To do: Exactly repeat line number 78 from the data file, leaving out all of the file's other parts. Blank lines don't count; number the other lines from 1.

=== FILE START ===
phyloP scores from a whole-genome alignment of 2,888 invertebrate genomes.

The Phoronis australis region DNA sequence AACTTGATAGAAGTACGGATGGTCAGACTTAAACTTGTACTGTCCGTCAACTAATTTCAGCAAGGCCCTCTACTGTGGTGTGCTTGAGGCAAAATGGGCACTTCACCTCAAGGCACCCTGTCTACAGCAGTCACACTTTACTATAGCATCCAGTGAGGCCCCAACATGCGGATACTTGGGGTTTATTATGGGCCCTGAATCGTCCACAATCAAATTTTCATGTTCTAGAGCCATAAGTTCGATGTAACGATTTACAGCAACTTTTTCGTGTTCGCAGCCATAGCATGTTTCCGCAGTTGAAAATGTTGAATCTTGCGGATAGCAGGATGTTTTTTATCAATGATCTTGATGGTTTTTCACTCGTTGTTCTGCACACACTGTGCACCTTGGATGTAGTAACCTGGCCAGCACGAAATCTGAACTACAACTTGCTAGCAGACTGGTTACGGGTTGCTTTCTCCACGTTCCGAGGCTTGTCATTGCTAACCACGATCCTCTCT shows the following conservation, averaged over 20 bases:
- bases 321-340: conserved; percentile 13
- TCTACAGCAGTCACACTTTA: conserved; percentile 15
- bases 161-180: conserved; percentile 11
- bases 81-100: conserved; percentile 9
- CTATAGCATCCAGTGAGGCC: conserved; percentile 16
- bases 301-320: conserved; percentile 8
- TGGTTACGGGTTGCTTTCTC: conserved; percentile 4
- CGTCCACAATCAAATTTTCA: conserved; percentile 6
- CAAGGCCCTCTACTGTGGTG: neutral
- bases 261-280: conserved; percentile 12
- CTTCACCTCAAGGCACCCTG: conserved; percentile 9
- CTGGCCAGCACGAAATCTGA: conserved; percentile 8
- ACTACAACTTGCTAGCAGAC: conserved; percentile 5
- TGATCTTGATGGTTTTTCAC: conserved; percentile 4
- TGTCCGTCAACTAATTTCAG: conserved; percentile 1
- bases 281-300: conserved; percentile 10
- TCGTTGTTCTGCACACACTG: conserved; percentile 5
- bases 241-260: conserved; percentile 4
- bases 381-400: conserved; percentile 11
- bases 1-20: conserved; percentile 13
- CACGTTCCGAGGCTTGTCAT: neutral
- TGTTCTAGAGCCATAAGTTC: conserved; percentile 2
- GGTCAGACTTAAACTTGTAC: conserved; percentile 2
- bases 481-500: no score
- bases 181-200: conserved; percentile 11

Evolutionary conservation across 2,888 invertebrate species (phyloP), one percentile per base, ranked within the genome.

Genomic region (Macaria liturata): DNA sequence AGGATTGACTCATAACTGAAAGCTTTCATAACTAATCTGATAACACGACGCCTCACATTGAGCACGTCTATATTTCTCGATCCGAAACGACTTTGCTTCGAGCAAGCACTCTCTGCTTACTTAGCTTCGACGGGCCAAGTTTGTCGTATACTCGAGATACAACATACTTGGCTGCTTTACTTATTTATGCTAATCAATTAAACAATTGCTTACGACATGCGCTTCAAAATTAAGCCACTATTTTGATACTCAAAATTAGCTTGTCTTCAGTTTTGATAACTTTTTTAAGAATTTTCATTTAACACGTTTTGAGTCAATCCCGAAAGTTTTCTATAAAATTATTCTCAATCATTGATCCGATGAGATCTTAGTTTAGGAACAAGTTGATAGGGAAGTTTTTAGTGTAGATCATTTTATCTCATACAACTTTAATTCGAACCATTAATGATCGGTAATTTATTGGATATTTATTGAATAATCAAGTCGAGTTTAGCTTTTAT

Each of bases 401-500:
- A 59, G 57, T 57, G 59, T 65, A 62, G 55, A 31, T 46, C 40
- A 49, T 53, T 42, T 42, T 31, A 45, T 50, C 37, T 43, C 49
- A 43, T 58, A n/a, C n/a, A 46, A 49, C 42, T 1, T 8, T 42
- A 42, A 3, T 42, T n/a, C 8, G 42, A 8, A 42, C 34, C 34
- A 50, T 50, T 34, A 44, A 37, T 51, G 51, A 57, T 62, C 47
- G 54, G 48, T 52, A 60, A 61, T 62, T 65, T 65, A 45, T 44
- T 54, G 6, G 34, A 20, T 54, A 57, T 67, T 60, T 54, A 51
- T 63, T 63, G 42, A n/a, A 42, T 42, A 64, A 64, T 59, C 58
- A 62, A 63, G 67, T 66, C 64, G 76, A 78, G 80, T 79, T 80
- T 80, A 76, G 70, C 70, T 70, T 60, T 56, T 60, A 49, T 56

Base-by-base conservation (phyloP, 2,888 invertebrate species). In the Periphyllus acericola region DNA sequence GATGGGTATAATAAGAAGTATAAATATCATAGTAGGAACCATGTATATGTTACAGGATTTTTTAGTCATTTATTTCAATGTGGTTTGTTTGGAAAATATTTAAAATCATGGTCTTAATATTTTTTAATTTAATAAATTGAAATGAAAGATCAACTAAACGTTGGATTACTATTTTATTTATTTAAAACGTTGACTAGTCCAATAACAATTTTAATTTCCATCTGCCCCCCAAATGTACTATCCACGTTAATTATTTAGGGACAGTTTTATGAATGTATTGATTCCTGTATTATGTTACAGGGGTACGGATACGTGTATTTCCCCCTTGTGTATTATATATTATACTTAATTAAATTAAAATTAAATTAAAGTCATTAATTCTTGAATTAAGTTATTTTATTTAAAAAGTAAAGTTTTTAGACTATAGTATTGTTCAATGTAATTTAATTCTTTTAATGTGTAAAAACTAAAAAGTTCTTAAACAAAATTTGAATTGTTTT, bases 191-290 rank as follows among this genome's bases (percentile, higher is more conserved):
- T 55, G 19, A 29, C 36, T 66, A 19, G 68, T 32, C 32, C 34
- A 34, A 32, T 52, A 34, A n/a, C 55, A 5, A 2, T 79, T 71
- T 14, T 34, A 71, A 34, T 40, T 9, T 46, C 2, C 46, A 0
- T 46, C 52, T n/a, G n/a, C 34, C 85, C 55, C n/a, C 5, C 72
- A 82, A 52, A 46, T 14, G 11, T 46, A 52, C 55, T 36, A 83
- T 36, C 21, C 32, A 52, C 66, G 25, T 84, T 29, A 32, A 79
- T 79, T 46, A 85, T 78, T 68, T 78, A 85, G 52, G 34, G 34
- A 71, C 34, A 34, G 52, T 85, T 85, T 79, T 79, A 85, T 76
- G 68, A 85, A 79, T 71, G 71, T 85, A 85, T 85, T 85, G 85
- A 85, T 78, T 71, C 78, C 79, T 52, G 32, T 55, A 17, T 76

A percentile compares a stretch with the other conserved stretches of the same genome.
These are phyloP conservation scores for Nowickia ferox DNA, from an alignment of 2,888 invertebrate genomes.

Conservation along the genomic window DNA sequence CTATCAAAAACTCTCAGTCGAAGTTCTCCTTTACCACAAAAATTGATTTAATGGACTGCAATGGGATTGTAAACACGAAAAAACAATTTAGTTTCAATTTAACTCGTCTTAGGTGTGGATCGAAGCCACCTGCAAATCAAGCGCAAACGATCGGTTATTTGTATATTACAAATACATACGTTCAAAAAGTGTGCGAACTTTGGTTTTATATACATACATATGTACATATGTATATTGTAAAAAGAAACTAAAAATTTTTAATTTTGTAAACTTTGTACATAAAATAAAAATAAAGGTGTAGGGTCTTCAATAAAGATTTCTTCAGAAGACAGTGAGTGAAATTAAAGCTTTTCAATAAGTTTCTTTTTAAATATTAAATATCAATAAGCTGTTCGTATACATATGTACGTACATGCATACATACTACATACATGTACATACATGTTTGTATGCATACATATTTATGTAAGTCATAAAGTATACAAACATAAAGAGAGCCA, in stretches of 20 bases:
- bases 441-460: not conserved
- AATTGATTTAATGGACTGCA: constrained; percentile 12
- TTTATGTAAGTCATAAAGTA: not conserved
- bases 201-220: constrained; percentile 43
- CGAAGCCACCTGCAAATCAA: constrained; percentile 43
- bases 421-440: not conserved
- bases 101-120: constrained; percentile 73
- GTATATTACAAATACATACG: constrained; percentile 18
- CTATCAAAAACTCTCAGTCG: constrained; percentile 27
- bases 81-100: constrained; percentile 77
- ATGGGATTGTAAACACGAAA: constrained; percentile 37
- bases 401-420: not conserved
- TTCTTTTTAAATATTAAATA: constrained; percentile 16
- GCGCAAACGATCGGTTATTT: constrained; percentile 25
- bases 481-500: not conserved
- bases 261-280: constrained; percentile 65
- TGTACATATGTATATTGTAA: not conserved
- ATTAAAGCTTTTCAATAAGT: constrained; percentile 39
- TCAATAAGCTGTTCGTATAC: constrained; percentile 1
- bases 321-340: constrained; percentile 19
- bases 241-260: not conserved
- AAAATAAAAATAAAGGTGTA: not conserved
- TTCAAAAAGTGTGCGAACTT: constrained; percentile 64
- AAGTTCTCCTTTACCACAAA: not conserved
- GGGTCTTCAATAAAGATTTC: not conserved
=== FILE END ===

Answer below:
- AAGTTCTCCTTTACCACAAA: not conserved